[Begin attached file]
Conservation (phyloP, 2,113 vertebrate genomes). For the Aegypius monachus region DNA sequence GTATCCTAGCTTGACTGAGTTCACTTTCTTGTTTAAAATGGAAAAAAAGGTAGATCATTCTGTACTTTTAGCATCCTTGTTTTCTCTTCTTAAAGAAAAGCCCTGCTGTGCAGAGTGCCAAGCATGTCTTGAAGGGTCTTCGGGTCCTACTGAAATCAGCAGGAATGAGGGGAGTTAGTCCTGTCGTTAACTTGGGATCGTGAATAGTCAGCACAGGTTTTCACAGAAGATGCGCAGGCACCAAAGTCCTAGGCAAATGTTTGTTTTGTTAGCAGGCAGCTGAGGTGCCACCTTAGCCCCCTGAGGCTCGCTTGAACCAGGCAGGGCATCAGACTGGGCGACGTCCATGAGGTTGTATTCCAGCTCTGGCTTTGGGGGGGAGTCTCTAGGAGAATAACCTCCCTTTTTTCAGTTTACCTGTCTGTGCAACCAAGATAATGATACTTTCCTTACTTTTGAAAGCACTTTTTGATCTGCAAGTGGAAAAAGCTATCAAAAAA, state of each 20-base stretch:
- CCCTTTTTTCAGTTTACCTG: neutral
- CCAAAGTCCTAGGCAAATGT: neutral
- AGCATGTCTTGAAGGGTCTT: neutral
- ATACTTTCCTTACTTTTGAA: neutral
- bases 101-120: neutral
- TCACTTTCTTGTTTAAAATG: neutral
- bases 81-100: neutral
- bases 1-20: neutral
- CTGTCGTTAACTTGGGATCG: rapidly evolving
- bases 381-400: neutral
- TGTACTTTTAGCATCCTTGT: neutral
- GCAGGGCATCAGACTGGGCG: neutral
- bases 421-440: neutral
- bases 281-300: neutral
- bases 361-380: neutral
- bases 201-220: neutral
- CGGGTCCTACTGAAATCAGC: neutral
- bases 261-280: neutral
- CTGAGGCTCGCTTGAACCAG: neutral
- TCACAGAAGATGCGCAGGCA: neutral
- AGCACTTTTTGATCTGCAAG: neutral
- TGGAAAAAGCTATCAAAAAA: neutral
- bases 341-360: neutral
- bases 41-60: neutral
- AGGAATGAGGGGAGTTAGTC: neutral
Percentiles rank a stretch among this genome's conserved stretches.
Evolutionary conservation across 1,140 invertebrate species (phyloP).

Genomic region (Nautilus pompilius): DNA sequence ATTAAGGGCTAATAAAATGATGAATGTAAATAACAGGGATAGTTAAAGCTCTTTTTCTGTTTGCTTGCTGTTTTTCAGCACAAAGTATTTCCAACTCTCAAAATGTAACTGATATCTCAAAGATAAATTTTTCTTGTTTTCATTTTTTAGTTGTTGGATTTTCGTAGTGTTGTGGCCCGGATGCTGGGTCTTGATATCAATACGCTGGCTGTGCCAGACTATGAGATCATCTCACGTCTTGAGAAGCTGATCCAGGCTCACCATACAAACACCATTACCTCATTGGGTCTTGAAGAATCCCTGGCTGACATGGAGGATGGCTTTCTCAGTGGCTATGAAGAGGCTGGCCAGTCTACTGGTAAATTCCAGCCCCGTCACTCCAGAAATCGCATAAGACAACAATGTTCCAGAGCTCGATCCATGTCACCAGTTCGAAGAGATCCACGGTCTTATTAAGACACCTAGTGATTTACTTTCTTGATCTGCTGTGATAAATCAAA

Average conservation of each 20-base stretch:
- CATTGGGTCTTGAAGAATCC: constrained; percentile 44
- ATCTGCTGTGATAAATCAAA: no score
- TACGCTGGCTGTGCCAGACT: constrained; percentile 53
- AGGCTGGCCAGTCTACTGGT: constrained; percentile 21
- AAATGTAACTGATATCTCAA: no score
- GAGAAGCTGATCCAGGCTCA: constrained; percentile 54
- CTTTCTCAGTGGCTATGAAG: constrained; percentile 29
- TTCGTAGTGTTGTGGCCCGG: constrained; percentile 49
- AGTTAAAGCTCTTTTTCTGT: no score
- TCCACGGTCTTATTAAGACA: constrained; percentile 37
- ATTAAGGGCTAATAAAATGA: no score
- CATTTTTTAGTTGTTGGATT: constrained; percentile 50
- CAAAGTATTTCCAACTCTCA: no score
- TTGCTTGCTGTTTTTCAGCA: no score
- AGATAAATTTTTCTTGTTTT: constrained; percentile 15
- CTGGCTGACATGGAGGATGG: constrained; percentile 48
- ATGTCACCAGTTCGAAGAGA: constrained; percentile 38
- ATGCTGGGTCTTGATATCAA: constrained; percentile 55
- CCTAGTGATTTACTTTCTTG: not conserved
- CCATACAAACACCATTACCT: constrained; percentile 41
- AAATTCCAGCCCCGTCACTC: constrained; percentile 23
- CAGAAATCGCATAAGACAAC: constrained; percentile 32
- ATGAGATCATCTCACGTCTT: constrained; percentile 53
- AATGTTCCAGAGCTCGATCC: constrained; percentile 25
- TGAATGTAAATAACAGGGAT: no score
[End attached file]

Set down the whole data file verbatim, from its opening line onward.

Conservation (phyloP, 2,113 vertebrate genomes). For the Aegypius monachus region DNA sequence GTATCCTAGCTTGACTGAGTTCACTTTCTTGTTTAAAATGGAAAAAAAGGTAGATCATTCTGTACTTTTAGCATCCTTGTTTTCTCTTCTTAAAGAAAAGCCCTGCTGTGCAGAGTGCCAAGCATGTCTTGAAGGGTCTTCGGGTCCTACTGAAATCAGCAGGAATGAGGGGAGTTAGTCCTGTCGTTAACTTGGGATCGTGAATAGTCAGCACAGGTTTTCACAGAAGATGCGCAGGCACCAAAGTCCTAGGCAAATGTTTGTTTTGTTAGCAGGCAGCTGAGGTGCCACCTTAGCCCCCTGAGGCTCGCTTGAACCAGGCAGGGCATCAGACTGGGCGACGTCCATGAGGTTGTATTCCAGCTCTGGCTTTGGGGGGGAGTCTCTAGGAGAATAACCTCCCTTTTTTCAGTTTACCTGTCTGTGCAACCAAGATAATGATACTTTCCTTACTTTTGAAAGCACTTTTTGATCTGCAAGTGGAAAAAGCTATCAAAAAA, state of each 20-base stretch:
- CCCTTTTTTCAGTTTACCTG: neutral
- CCAAAGTCCTAGGCAAATGT: neutral
- AGCATGTCTTGAAGGGTCTT: neutral
- ATACTTTCCTTACTTTTGAA: neutral
- bases 101-120: neutral
- TCACTTTCTTGTTTAAAATG: neutral
- bases 81-100: neutral
- bases 1-20: neutral
- CTGTCGTTAACTTGGGATCG: rapidly evolving
- bases 381-400: neutral
- TGTACTTTTAGCATCCTTGT: neutral
- GCAGGGCATCAGACTGGGCG: neutral
- bases 421-440: neutral
- bases 281-300: neutral
- bases 361-380: neutral
- bases 201-220: neutral
- CGGGTCCTACTGAAATCAGC: neutral
- bases 261-280: neutral
- CTGAGGCTCGCTTGAACCAG: neutral
- TCACAGAAGATGCGCAGGCA: neutral
- AGCACTTTTTGATCTGCAAG: neutral
- TGGAAAAAGCTATCAAAAAA: neutral
- bases 341-360: neutral
- bases 41-60: neutral
- AGGAATGAGGGGAGTTAGTC: neutral
Percentiles rank a stretch among this genome's conserved stretches.
Evolutionary conservation across 1,140 invertebrate species (phyloP).

Genomic region (Nautilus pompilius): DNA sequence ATTAAGGGCTAATAAAATGATGAATGTAAATAACAGGGATAGTTAAAGCTCTTTTTCTGTTTGCTTGCTGTTTTTCAGCACAAAGTATTTCCAACTCTCAAAATGTAACTGATATCTCAAAGATAAATTTTTCTTGTTTTCATTTTTTAGTTGTTGGATTTTCGTAGTGTTGTGGCCCGGATGCTGGGTCTTGATATCAATACGCTGGCTGTGCCAGACTATGAGATCATCTCACGTCTTGAGAAGCTGATCCAGGCTCACCATACAAACACCATTACCTCATTGGGTCTTGAAGAATCCCTGGCTGACATGGAGGATGGCTTTCTCAGTGGCTATGAAGAGGCTGGCCAGTCTACTGGTAAATTCCAGCCCCGTCACTCCAGAAATCGCATAAGACAACAATGTTCCAGAGCTCGATCCATGTCACCAGTTCGAAGAGATCCACGGTCTTATTAAGACACCTAGTGATTTACTTTCTTGATCTGCTGTGATAAATCAAA

Average conservation of each 20-base stretch:
- CATTGGGTCTTGAAGAATCC: constrained; percentile 44
- ATCTGCTGTGATAAATCAAA: no score
- TACGCTGGCTGTGCCAGACT: constrained; percentile 53
- AGGCTGGCCAGTCTACTGGT: constrained; percentile 21
- AAATGTAACTGATATCTCAA: no score
- GAGAAGCTGATCCAGGCTCA: constrained; percentile 54
- CTTTCTCAGTGGCTATGAAG: constrained; percentile 29
- TTCGTAGTGTTGTGGCCCGG: constrained; percentile 49
- AGTTAAAGCTCTTTTTCTGT: no score
- TCCACGGTCTTATTAAGACA: constrained; percentile 37
- ATTAAGGGCTAATAAAATGA: no score
- CATTTTTTAGTTGTTGGATT: constrained; percentile 50
- CAAAGTATTTCCAACTCTCA: no score
- TTGCTTGCTGTTTTTCAGCA: no score
- AGATAAATTTTTCTTGTTTT: constrained; percentile 15
- CTGGCTGACATGGAGGATGG: constrained; percentile 48
- ATGTCACCAGTTCGAAGAGA: constrained; percentile 38
- ATGCTGGGTCTTGATATCAA: constrained; percentile 55
- CCTAGTGATTTACTTTCTTG: not conserved
- CCATACAAACACCATTACCT: constrained; percentile 41
- AAATTCCAGCCCCGTCACTC: constrained; percentile 23
- CAGAAATCGCATAAGACAAC: constrained; percentile 32
- ATGAGATCATCTCACGTCTT: constrained; percentile 53
- AATGTTCCAGAGCTCGATCC: constrained; percentile 25
- TGAATGTAAATAACAGGGAT: no score